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The GPC in particular reinforces FIFPro’s mandate and provides a player-led platform for discussions of wider issues affecting football’s most important workers, including sexism, racism and homophobia. The council includes players such as Anita Asante, Vincent Kompany, Saki Kumagai, Rui Patricio, Kim Little and Giorgio Chiellini.

Domestic and international player unions have been particularly vocal in the women’s game recently. Following the COVID paper, FIFPro shared its long-awaited “Raising Our Game” report — a ‘state of the industry’ study of women’s football — with FIFA, urging the governing body to further support the women’s game as it emerges from the coronavirus wreckage and beyond.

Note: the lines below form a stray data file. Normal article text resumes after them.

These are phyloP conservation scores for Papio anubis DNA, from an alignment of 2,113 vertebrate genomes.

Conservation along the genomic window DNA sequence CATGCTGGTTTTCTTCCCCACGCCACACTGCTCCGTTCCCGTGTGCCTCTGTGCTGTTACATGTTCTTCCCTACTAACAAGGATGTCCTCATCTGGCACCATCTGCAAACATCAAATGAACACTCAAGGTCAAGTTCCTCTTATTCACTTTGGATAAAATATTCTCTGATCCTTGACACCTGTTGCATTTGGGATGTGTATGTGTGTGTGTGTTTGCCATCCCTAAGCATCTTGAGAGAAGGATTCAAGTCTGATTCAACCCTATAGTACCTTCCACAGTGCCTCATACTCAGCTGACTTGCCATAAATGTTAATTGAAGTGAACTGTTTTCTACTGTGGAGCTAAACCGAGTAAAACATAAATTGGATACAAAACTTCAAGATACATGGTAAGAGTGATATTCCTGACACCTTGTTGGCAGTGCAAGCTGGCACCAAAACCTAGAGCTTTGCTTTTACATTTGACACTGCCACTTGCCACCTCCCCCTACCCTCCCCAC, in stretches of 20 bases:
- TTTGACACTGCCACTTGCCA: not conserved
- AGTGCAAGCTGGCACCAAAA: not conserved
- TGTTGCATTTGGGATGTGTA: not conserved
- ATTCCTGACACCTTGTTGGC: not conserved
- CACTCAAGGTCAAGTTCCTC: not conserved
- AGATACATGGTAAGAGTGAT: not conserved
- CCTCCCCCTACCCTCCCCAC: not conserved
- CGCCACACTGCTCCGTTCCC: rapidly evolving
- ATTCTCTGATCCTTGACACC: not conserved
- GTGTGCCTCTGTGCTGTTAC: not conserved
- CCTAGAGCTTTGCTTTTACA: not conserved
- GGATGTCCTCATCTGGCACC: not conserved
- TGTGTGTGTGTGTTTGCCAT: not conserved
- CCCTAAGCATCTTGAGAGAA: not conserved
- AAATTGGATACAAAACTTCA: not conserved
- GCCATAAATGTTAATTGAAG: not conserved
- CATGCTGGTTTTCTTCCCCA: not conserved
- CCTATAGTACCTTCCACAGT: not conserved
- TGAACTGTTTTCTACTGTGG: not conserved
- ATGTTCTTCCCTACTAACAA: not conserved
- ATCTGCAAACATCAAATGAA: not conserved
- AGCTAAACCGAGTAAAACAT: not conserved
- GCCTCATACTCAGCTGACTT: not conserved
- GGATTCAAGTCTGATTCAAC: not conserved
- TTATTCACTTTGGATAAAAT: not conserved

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“The COVID paper produced by FIFPro highlights the fact that women’s football can’t be forgotten now, in an exceptional time of need,” Kellond-Knight said.

“Women’s football has gathered momentum and I hope it’s this momentum that carries it through this crisis. It’s important women’s football isn’t overlooked as clubs and federations try to find their feet again.

“Many have thought that now is an opportunity to reposition the game, allowing leaders to look at the game more collectively.

“How can we reboot the game together, instead of focusing on just rebooting the men’s game?”

It’s a timely question as men’s football leagues around the world have begun resuming their seasons while their female colleagues watch on from the sidelines.

“We can always be doing more,” Kellond-Knight said.

“Governing bodies could step in and implement certain incentives to ensure clubs don’t forget the female game. I also think planning and creating strategies with longer-term success in mind will be useful at this stage.